One of the first major leadership lessons I learned was how to handle a situation where I didn’t have all the information. On my first few reviews, the area I got cited for improving was ‘Dealing with Ambiguity’. The feedback I received (but I wasn’t ready to hear) was that I waited too long and gathered too much information before acting. Sound familiar?
I loved looking at my store budget, finding trends, and making financial decisions based on my analysis (and gut feeling). Honestly I was good at it, my plans and budgets fell within two percent of actual performance and I was incredibly good at running tight expenses. I failed to see this over analysis as an opportunity for growth. I actually thought of this as a strength. That was until I encountered a few situations where my over analysis didn’t save me.
Managing people is very different than managing budgets. Personnel issues have more gray to them than a red or black. Eventually I found myself dealing with performance problems like staff not following supervisors’ directions and personality conflicts. How does a manager deal with two conflicting stories about how individuals get along? Who do you believe? How do you distill things down to behaviors that can be managed?
During my first couple years in leadership I learned lessons as a manager, not a member of the team. I had to define expectations, remain consistent with other managers, and be the enforcer (no onsite HR for our team, managers did this). I needed to talk to my peers about their situations and learn how to make it clear how we operated. Clarity was one of the first tools I developed to deal with ambiguity. Setting clear expectations was a valuable leadership lesson that made our team better.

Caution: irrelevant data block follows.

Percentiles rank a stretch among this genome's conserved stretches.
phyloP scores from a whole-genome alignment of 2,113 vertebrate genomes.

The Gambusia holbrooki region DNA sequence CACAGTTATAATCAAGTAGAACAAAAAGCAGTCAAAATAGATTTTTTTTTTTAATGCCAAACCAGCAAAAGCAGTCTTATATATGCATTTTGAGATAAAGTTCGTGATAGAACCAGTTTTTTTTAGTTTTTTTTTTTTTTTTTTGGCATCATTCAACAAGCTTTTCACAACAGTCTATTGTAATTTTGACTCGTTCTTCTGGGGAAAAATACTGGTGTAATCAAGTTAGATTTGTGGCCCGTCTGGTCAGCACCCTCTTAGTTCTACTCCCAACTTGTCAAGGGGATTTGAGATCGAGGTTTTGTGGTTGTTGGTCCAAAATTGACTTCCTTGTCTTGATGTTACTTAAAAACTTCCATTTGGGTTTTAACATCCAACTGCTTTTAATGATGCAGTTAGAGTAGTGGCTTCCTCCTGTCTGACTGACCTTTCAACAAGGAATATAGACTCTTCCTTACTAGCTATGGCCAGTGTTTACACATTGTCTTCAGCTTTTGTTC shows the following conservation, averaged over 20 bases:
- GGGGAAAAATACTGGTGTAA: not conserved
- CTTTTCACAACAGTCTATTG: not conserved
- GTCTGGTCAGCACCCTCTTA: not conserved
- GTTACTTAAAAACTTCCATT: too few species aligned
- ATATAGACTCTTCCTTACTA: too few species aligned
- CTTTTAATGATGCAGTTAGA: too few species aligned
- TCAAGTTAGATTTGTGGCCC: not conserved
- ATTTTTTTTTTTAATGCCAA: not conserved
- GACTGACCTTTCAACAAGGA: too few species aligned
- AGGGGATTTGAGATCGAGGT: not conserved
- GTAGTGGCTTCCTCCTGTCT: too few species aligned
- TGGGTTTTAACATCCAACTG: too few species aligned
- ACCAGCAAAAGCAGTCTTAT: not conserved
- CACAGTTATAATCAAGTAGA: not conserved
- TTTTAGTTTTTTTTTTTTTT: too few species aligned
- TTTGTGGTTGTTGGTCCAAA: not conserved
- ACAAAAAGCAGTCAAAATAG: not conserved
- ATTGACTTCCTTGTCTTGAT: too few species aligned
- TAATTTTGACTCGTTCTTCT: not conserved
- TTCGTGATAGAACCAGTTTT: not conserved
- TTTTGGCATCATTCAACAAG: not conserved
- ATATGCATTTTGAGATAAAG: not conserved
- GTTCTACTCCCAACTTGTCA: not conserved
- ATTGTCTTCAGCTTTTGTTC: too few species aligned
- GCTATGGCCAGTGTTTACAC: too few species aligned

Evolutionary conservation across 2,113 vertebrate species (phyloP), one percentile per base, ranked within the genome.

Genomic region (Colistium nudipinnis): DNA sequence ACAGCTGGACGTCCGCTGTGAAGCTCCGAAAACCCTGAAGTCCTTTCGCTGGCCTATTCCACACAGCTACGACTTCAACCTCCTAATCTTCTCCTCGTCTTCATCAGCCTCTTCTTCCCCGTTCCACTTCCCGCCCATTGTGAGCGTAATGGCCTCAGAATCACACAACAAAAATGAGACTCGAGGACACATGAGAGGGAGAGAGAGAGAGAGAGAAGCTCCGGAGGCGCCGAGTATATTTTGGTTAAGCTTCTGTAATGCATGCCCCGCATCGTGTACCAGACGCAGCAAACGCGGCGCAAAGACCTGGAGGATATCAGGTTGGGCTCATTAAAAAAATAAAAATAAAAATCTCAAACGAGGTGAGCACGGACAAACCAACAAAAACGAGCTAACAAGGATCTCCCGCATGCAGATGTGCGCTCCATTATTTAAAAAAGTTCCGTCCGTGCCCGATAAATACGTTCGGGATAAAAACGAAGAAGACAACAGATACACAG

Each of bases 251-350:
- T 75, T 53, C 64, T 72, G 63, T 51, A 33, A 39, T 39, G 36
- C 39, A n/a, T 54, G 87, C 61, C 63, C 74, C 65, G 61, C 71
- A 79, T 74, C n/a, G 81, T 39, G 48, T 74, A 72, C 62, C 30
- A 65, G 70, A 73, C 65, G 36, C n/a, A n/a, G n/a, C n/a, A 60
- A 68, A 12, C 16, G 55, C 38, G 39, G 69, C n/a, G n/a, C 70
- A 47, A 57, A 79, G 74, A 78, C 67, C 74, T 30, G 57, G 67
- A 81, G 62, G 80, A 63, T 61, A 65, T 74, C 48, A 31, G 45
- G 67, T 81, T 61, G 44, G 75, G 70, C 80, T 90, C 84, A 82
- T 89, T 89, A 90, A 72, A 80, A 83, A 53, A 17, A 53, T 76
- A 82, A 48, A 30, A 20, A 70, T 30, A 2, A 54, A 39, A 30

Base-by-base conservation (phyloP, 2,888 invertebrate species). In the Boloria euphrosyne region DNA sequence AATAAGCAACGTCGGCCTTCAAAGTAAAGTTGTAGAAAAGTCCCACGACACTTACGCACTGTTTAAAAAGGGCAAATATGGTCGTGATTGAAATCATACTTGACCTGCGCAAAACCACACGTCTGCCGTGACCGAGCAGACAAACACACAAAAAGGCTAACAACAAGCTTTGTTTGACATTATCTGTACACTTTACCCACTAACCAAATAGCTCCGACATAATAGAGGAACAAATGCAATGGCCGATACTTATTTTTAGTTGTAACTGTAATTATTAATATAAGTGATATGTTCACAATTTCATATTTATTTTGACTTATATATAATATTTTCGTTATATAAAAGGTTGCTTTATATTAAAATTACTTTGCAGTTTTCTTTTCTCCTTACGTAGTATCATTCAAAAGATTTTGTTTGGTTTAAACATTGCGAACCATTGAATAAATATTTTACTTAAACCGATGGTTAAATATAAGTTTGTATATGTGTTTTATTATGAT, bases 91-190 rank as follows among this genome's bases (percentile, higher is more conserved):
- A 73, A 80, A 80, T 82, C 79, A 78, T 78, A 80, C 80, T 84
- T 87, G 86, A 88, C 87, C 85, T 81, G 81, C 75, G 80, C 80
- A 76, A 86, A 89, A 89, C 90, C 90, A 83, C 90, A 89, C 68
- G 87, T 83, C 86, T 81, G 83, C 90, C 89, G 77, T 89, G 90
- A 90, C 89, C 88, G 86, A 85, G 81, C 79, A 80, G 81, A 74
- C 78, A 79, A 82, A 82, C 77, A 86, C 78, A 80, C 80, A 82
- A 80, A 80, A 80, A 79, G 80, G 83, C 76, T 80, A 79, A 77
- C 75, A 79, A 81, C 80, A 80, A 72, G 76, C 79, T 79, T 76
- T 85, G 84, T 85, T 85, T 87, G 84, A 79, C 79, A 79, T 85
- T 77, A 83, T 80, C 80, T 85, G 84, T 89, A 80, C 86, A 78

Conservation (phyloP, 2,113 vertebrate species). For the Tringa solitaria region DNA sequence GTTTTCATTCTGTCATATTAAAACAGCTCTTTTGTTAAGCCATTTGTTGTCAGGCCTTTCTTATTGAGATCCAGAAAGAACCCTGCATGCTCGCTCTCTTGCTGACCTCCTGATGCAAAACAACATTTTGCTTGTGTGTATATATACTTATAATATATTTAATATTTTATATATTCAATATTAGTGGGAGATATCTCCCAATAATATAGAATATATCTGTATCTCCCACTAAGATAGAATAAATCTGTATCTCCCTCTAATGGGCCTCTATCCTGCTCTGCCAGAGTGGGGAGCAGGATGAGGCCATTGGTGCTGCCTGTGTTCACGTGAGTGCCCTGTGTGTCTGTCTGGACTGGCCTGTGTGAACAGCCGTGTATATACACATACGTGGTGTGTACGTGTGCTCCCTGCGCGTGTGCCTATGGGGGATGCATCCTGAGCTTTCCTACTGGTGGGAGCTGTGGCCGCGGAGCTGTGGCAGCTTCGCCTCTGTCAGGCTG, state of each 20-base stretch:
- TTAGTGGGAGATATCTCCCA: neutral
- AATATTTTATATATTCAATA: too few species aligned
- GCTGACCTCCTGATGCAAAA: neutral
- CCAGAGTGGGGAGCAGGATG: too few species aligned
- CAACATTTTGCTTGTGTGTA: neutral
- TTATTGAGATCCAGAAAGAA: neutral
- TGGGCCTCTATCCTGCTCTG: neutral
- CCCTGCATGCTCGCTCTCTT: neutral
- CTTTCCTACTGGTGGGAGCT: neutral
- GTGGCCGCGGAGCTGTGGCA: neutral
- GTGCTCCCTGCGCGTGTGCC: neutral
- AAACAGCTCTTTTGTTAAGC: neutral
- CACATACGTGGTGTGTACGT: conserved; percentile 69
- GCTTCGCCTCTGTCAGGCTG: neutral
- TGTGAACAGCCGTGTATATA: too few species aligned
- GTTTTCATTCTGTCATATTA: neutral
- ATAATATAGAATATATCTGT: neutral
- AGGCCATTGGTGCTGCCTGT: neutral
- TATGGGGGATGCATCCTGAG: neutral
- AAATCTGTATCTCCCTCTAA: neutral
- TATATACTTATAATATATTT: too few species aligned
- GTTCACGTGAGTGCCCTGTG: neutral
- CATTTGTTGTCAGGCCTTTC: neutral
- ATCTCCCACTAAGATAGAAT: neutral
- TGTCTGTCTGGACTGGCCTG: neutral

My second lesson came when I was an operations manager. Our building production levels relied heavily on the performance of my department and the manager that was training me was tied up in a meeting he could not get out of. I needed to lead a team and make decisions in an area I didn’t fully understand and risk throwing the building performance off. How do you make critical decisions without information and even a clue how to use the systems?
Ask. For. Help. I spent that hour talking to several team members (whom I managed) that were knowledgeable in the systems, sought their feedback, and asked them for clarity on how different options would affect work flow. I was in a situation where I had limited use of my analytical ability, but needed to get help putting together whatever pieces I could. Leadership lesson number two for me was don’t be the expert, ask those who are and make decisions based on that.
The hardest part for me was that it felt like I was not in control, not making the most accurate decisions and not influencing the operation enough. When I looked at it from another angle though, dealing with the ambiguity of the situation called for me to find the experts, have them weigh in and direct the operation rather than doing the operation. I also learned that’s what leadership is, not being the expert but leading a team that had members that were better than me at certain things. I didn’t have to be an expert, I just needed to recognize those who were and utilize their ability.
When I was younger, I struggled with navigating situations where I didn’t have all the answers. But by pushing myself through the situations I gained momentum and experiences that allowed me to work through the ambiguity and gain a healthier leadership perspective. I did eventually turn the ‘area of opportunity’ to a strength. Now, I leverage that confidence in working with very ambiguous environments like coaching and entrepreneurship. Change your perspective and it changes your outcome for the better.